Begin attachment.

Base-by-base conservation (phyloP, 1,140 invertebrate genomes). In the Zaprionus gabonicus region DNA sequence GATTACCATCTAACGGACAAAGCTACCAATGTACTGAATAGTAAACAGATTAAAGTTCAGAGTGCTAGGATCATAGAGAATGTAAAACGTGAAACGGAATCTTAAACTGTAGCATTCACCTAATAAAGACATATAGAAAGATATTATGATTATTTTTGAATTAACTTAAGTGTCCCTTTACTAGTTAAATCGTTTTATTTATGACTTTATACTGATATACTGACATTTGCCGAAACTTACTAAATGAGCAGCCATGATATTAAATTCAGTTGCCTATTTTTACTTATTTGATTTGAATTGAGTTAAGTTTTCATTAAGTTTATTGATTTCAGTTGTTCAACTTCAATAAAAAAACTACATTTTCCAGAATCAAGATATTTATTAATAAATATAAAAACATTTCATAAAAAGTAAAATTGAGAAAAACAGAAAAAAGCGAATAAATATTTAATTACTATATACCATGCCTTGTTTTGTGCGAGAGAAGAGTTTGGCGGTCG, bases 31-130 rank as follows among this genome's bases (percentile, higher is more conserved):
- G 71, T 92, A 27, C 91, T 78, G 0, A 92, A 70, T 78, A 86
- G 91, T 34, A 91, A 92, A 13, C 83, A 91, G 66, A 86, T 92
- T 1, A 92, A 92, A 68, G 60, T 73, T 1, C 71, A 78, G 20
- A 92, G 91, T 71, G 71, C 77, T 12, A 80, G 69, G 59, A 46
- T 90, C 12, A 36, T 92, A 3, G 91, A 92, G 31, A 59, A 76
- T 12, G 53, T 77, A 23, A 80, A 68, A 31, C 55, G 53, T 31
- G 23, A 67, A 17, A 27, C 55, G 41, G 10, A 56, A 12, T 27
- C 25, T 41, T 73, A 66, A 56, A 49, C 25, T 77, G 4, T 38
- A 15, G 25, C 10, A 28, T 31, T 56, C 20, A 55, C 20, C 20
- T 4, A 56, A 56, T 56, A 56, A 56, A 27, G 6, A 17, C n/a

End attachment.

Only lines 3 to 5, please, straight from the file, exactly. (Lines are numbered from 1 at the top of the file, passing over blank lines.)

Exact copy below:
- G 91, T 34, A 91, A 92, A 13, C 83, A 91, G 66, A 86, T 92
- T 1, A 92, A 92, A 68, G 60, T 73, T 1, C 71, A 78, G 20
- A 92, G 91, T 71, G 71, C 77, T 12, A 80, G 69, G 59, A 46